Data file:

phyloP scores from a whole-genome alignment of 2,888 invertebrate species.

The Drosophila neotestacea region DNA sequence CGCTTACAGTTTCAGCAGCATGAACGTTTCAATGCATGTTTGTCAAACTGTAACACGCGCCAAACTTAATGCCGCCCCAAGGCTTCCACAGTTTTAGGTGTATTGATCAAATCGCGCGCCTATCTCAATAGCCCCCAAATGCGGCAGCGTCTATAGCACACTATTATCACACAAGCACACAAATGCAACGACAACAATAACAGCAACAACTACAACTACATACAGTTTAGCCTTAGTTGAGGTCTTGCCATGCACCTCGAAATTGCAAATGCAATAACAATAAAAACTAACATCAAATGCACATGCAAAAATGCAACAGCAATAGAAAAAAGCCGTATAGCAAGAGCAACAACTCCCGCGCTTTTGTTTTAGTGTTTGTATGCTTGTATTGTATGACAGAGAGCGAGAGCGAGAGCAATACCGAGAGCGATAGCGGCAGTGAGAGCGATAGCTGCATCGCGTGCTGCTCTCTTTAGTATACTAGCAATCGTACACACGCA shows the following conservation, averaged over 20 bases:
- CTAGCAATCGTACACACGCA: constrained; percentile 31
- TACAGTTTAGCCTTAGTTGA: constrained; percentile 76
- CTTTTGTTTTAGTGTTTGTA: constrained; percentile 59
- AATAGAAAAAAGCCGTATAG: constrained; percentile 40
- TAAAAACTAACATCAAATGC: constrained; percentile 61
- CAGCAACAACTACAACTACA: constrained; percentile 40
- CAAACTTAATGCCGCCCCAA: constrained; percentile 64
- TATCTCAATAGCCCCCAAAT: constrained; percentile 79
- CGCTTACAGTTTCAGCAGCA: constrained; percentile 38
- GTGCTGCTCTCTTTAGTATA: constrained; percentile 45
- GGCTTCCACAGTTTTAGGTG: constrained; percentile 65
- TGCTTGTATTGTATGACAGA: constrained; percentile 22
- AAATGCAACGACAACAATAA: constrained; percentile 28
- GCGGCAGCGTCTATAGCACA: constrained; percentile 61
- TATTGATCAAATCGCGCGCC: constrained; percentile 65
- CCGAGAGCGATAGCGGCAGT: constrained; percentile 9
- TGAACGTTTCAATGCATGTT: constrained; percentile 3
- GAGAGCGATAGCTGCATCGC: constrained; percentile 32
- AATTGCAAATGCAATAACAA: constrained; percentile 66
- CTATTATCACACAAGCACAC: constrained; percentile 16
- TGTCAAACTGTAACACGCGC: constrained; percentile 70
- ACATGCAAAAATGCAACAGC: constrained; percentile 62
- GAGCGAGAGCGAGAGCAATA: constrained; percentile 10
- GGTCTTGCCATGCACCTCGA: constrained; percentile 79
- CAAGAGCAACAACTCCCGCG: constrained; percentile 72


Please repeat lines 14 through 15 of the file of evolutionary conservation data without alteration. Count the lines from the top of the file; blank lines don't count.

- TGCTTGTATTGTATGACAGA: constrained; percentile 22
- AAATGCAACGACAACAATAA: constrained; percentile 28